The New Student's Reference Work/Marston, Philip Bourke
Mar'ston, Philip Bourke, one of the best-known of the younger late-day English poets, was born at London in 1850. Philip was a pretty child, and it was to him that his godmother, the author of John Halifax, addressed her well-known poem beginning:
|Look at me with thy large brown eyes,|
Philip, my king.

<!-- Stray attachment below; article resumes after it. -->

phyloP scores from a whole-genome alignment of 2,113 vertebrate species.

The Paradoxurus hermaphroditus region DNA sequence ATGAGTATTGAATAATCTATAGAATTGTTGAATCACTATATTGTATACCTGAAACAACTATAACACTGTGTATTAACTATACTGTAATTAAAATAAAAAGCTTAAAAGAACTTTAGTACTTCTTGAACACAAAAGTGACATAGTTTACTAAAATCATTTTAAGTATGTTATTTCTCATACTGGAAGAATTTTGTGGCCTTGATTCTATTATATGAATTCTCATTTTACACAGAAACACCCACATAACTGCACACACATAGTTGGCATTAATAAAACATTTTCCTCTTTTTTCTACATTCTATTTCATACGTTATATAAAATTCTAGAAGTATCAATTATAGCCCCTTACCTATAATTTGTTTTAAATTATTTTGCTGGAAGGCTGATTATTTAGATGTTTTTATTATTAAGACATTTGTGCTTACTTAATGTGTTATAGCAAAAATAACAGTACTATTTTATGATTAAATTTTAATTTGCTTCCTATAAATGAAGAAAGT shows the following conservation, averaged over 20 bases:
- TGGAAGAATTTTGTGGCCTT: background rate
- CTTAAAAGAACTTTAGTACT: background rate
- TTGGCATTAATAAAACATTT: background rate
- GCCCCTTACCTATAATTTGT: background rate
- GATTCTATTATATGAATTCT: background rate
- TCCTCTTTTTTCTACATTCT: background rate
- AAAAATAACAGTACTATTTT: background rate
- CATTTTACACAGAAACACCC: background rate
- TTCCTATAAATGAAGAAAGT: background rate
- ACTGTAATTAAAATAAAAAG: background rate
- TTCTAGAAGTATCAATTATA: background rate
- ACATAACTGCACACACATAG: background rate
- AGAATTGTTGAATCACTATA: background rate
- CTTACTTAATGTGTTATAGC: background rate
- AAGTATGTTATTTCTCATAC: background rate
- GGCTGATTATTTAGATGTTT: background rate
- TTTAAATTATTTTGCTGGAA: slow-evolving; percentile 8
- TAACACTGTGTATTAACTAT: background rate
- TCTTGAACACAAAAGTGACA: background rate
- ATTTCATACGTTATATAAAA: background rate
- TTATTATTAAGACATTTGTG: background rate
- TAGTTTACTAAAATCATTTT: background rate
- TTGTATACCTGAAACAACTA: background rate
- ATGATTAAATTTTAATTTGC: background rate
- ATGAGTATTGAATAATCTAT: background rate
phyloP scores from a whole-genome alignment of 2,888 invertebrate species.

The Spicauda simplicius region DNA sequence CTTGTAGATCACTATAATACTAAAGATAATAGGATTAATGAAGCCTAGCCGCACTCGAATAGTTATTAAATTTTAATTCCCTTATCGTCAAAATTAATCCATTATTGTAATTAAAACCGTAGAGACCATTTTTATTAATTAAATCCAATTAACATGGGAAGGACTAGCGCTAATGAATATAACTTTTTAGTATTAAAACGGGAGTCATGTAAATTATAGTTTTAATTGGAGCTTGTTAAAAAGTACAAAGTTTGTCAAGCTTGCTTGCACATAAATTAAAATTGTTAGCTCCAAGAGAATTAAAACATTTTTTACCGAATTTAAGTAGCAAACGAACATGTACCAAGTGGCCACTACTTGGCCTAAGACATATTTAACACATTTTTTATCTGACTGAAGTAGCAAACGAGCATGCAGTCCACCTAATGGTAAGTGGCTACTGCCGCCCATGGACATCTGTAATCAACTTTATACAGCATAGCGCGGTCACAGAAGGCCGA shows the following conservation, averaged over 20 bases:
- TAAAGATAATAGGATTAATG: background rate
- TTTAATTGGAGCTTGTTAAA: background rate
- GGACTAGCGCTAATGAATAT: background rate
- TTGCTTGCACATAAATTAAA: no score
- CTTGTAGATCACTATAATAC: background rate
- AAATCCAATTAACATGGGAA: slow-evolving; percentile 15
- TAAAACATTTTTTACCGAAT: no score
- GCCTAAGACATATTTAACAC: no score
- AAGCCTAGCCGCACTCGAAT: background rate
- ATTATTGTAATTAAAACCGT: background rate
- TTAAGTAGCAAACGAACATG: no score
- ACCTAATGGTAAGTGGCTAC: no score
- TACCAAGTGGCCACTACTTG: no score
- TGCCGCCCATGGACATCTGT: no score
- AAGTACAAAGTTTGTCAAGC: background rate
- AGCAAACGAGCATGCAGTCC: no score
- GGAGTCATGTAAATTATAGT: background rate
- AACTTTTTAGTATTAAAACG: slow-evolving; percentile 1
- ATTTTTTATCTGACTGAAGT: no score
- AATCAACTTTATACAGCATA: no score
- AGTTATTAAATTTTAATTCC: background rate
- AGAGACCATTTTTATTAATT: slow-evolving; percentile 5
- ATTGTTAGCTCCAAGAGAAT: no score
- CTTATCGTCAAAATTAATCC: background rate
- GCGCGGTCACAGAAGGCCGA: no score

Yet those handsome eyes went out into utter darkness, the result of a blow on one of them, got in a baby romp when Philip was but three. The blind boy began to write when he had hardly left off his bibs. At his father's house he met and well knew Browning, Swinburne, Dickens, Miss Muloch, Rossetti and many others. When of age his first book was published, Song Tide, sung in praise of his sweetheart. Three years later appeared his second book, All in All, telling of his great grief for the death of this same betrothed. His last volume, Wind Voices, is considered his best. Marston's poetry has pleased readers and critics alike, and much of it will live and be remembered. Marston died on Feb. 13, 1887.